Make an insurance claim as soon as possible, if you have insurance. Your insurance company will explain what you need to do.
Inform your neighbours. They may have seen something or someone suspicious that could assist police with their investigation. Often burglars target a neighbourhood.
If you think the items stolen could result in identity theft (someone pretending to be you for their own gain by using your official documents, passwords, or identity cards), see this important advice.
To improve your personal and home safety and prevent the risk of further burglaries:
See this handbook by police with many practical tips, Be Safe, Feel Safe.
Police online tips and helpful videos
Police Tips for community burglary prevention
Get involved in Operation SNAP (Serial Number Action Project), an initiative aiming to prevent burglary and making it harder for criminals to sell stolen goods in New Zealand. Visit SNAP.
Give yourself time to recover from this experience
Sometimes the reactions can be hard to shake off for a while. See tips below.
Everyone’s different and will react in their own ways
After a home burglary, many people experience some degree of shock and distress. For some it may not be a serious situation but for others it can feel invasive and traumatic.
Often people feel confused about what’s happened. They can feel angry and frustrated but powerless to do anything about the situation. They may feel resentful of the trouble and loss a stranger has caused them. Some may blame themselves or others for the lack of security which caused the burglary. They can feel anxious about leaving the house or being alone and unsafe in it. Some people can worry a burglary might happen again and might be on edge and jumpy for a while. You may find yourself preoccupied with what happened and unable to concentrate.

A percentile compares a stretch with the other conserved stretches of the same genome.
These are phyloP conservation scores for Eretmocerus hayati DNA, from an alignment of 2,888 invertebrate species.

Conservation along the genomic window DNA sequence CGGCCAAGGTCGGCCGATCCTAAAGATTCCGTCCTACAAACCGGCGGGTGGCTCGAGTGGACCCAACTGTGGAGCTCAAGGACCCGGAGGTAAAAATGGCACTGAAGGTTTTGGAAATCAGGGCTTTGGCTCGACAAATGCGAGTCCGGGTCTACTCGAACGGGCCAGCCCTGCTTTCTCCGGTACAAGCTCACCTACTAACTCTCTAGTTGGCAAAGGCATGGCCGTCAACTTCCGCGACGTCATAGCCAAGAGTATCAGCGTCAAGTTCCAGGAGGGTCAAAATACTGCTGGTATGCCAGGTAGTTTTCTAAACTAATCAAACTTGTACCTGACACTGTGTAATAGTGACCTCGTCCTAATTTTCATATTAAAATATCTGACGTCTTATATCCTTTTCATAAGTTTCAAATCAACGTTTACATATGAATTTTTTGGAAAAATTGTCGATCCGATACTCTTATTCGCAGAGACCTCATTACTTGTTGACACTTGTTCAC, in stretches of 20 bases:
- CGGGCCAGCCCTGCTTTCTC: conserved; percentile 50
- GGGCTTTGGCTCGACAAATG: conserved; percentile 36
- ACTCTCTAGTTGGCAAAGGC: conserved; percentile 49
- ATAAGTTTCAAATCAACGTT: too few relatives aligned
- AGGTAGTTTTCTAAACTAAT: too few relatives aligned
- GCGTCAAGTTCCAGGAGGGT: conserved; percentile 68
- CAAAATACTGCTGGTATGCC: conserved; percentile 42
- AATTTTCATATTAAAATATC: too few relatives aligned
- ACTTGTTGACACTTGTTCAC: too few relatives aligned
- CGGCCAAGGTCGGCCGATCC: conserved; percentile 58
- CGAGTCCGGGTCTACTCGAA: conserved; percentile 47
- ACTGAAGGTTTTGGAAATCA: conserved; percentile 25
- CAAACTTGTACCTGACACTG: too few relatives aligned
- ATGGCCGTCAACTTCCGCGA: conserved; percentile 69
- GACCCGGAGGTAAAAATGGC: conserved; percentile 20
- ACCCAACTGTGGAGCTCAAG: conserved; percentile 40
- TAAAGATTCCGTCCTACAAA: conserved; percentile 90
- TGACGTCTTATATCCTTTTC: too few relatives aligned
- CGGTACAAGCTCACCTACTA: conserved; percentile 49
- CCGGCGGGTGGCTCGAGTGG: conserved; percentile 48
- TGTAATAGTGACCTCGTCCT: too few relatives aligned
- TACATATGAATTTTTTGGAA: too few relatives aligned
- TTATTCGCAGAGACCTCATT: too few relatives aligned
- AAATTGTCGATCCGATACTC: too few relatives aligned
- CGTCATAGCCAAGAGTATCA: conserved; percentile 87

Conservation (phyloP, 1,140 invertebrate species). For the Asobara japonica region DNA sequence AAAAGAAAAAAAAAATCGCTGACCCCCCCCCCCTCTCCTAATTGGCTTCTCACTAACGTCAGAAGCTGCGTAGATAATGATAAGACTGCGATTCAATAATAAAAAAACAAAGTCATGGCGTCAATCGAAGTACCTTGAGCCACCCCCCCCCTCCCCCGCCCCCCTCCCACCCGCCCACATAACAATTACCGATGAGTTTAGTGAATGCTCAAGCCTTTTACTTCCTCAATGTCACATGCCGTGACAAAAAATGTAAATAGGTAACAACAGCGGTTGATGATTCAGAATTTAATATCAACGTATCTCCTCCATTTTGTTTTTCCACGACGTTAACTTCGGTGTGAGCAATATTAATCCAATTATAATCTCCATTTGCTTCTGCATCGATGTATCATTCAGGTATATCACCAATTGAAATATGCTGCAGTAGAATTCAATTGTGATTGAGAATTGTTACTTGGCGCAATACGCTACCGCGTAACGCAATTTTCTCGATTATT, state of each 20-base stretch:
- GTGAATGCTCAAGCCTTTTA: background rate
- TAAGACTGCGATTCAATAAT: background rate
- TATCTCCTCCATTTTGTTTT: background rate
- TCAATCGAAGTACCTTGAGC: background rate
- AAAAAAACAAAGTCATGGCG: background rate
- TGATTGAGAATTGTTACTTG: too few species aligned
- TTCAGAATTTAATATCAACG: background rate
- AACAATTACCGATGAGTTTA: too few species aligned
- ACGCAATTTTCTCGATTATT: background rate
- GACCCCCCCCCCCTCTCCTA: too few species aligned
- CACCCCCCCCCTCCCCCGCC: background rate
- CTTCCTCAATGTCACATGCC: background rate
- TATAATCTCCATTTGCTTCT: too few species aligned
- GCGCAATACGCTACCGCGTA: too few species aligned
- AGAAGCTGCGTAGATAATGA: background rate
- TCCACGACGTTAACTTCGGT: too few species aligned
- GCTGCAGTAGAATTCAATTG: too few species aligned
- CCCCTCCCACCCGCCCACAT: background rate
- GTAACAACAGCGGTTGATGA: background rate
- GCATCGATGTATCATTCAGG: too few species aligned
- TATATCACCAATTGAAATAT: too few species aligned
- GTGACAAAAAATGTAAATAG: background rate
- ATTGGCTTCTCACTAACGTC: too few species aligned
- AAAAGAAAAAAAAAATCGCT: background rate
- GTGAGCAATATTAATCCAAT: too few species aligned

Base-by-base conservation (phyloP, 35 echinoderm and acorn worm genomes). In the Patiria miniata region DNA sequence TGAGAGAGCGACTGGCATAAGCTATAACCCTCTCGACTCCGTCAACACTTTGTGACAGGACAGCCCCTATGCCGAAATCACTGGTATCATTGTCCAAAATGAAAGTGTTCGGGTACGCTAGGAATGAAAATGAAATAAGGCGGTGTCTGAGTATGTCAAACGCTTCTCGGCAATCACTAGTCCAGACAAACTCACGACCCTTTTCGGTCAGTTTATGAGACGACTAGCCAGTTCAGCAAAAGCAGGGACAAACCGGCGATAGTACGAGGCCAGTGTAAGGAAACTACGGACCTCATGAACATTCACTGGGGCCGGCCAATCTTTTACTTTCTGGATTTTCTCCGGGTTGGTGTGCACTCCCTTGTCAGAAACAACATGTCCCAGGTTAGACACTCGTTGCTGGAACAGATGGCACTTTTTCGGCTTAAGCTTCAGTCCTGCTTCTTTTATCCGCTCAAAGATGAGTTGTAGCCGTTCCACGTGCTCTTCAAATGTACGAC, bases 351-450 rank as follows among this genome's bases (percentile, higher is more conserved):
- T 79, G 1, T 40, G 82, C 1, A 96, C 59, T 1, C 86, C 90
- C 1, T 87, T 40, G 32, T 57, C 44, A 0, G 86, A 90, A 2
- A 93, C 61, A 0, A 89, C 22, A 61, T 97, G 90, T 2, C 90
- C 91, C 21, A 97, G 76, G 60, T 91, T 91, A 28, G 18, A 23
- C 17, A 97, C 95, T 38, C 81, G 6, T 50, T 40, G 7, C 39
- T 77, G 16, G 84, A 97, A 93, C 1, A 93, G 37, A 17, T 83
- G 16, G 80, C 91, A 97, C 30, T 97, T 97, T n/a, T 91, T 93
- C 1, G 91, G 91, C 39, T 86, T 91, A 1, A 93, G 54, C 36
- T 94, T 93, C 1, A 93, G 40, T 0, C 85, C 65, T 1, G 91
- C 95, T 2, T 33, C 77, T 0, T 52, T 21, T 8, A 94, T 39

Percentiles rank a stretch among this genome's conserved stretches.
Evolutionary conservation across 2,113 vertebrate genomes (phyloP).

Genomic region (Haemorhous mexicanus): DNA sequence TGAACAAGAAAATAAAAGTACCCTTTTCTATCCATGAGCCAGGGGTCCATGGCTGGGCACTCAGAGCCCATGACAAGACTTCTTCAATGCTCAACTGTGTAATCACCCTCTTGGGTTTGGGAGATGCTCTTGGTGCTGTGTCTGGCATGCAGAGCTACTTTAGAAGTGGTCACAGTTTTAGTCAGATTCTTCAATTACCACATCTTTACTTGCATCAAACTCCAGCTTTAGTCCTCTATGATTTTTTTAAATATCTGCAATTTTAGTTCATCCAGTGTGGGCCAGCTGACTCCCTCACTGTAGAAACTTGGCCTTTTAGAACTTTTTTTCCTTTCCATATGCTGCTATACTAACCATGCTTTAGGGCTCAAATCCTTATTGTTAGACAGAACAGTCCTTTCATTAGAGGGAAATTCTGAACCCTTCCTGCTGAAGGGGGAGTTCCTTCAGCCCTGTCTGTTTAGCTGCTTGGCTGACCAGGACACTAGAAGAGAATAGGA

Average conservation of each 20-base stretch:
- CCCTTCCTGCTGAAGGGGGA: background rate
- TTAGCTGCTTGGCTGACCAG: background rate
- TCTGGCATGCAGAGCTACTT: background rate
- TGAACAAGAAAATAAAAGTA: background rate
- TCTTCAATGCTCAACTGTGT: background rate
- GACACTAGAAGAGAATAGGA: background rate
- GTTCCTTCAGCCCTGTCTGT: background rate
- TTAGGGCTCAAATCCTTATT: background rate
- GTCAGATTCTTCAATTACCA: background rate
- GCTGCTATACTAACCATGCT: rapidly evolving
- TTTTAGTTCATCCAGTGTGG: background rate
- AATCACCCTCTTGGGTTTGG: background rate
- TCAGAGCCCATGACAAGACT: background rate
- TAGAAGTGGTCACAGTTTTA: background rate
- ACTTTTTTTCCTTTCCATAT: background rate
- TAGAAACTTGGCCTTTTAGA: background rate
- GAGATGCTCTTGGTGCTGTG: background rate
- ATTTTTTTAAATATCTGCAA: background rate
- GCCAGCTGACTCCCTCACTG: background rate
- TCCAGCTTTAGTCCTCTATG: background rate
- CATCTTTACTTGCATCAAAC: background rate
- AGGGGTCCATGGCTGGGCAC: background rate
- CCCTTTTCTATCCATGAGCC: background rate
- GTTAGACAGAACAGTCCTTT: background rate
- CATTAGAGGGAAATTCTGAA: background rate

People can naturally grieve for treasured items that have been stolen and this can sometimes be overwhelming if the loss has been great.
Physically you may have difficulty sleeping or changes in your appetite. Other common physical reactions can include being shaky, tight chest, a racing heart, difficulty breathing, body aches, nausea, upset stomach, or headaches. Existing health conditions may get worse because of the stress.
If you have experienced a theft of everyday belongings, such as a wallet, phone, keys, or laptop, you’re likely to feel very angry and frustrated. It can also be extremely stressful managing without these essential belongings, as you must take time to contact your bank, insurance provider, phone service to report, cancel and get replacements. It can be even harder if you don’t have insurance. A lot of things can suddenly become very difficult to do. Some people become very focused on trying to find the person who did the burglary.
You may find your reactions are especially strong if this isn’t the first time you have been the victim of a home burglary.
These kinds of reactions are all normal
However, they might affect you more, and for longer, than you expect. See tips below for coping with the impact of what’s happened.
If children or young people are affected
If children or young people live in the home they are likely to need extra reassurance and support, especially if things have been ransacked and damaged around the house or things of theirs have been stolen or damaged. They might become afraid at night, have disturbed sleep, bad dreams, a fear of the dark or sleeping alone. Others may be very unsettled or frightened of being left by themselves or going into rooms on their own. They may worry the burglar will come back. See our information sheet for parents and caregivers about Supporting your child or young person after a crime or traumatic event.